Feeding Wild Ducks & Geese can be Harmful
Along with saying “hello” to the bears and waving at the prairie dogs, feeding the ducks and geese at Wildwood Park is one of those things many people do without a second thought. With the influx of recent articles appearing on social media about duck-feeding, FOCUS decided to investigate.
With help from Zookeeper and wildlife expert Steve Burns, FOCUS discovered what’s best for our local ducks and geese. As it turns out, though feeding the ducks and geese can be fun, it’s not necessarily what’s best for our feathery friends…
As the weather gets warmer, Wildwood Park and Zoo welcomes back the ducks and geese that flew south for the winter. During spring and fall migrations, there can be tens of thousands of waterfowl at the park on any given day. These migrants join the 100 “resident” birds that are unable or choose not to migrate.
Whatever the size of the aviary crowd, visitors to Wildwood are actually encouraged to enjoy the birds without bringing food, for both their own and the birds’ health and safety.
“Though there are occasions during the winter months that zoo staff will feed duck grower and shelled corn to a few of the injured ducks or geese that cannot migrate south, in general, the Zoo does not feed the wild ducks or geese,” said Zookeeper Steven Burns, Marshfield Parks & Recreation. “In general, feeding wild animals can have several negative results.”
For example, regular feeding by the public can lead to unnatural concentrations of animals in an area, which increases the likelihood of disease transmission (both among animals and between animals and humans).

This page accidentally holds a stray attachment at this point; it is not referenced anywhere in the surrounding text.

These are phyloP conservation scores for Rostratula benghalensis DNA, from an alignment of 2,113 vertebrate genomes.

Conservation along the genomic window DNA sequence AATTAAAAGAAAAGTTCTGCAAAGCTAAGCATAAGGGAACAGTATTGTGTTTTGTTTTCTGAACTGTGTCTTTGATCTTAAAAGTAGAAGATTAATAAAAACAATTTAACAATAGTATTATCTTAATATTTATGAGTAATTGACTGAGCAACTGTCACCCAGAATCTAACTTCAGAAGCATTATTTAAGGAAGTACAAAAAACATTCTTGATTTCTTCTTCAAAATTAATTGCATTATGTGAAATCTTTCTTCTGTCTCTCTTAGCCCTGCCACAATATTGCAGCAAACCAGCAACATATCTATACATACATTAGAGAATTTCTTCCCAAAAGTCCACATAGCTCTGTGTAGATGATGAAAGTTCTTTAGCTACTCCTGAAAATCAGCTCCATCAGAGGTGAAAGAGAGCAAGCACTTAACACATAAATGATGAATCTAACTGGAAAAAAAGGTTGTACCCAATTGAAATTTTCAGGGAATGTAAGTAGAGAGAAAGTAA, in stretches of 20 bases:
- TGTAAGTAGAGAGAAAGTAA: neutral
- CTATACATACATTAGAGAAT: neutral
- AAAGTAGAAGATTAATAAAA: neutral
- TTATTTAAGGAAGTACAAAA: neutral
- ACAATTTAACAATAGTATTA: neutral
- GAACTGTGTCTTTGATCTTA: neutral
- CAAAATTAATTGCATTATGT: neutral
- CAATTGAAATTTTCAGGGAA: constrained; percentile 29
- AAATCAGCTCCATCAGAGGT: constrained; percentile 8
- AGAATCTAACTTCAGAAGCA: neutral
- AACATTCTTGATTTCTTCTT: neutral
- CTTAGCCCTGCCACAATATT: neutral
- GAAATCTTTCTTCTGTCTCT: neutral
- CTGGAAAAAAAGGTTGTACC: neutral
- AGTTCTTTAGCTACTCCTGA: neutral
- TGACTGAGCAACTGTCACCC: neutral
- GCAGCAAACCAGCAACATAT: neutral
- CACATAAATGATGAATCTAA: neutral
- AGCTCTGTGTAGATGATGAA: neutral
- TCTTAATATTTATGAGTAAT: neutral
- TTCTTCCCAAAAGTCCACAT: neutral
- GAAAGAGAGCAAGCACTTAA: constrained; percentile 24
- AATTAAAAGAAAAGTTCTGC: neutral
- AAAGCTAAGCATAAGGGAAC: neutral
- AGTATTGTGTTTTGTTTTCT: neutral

Additionally, this increases stress on the habitat/environment of that area, resulting in a buildup of waste product (droppings) from those animals. Also from a habitat perspective, uneaten feed may contribute to poor water quality and algal blooms.
Not only can it harm their habitat, wild animals that are regularly fed can lose some of their natural survival instincts. Instead of being self-sufficient, they become dependent on feedings and may not explore to find alternate natural sources of food and cover.
“If animals become dependent on people, they suffer when we lose interest or are no longer able to feed them,” said Burns. “They can become habituated to people and lose their natural fear of predators-like us; some may even become aggressive towards humans.”
Along with losing natural instincts, birds that spend the majority of the season in one small
area may not build or maintain the muscle necessary to migrate in fall.
Perhaps most importantly, though, the foods that humans often choose to feed wild animals are often not healthy or nutritious.
“Bread specifically has very little nutritional value to wildlife,” said Burns. “Birds that fill up on these ‘empty’ calories often do not get enough nutritious food in their diets. This can lead to poor overall health and debilitating health conditions.”
Similar to humans needing a balanced diet, the ducks and geese at Wildwood also need healthy sustenance.
“If people still choose to feed waterfowl there are better choices than bread,” he said. “Cut lettuce, peas, oats, corn, or birdseed are good alternatives.”
Burns cautions that although these choices are more nutritious for the individual bird, feeding can still contribute to many of the other negatives discussed above. Additionally, overfeeding is a concern.
In short, for those seeking to help waterfowl or other wild animals, the best ways to help are to keep them wild and support causes and legislation that improves or preserves their natural habitat. Happy visiting!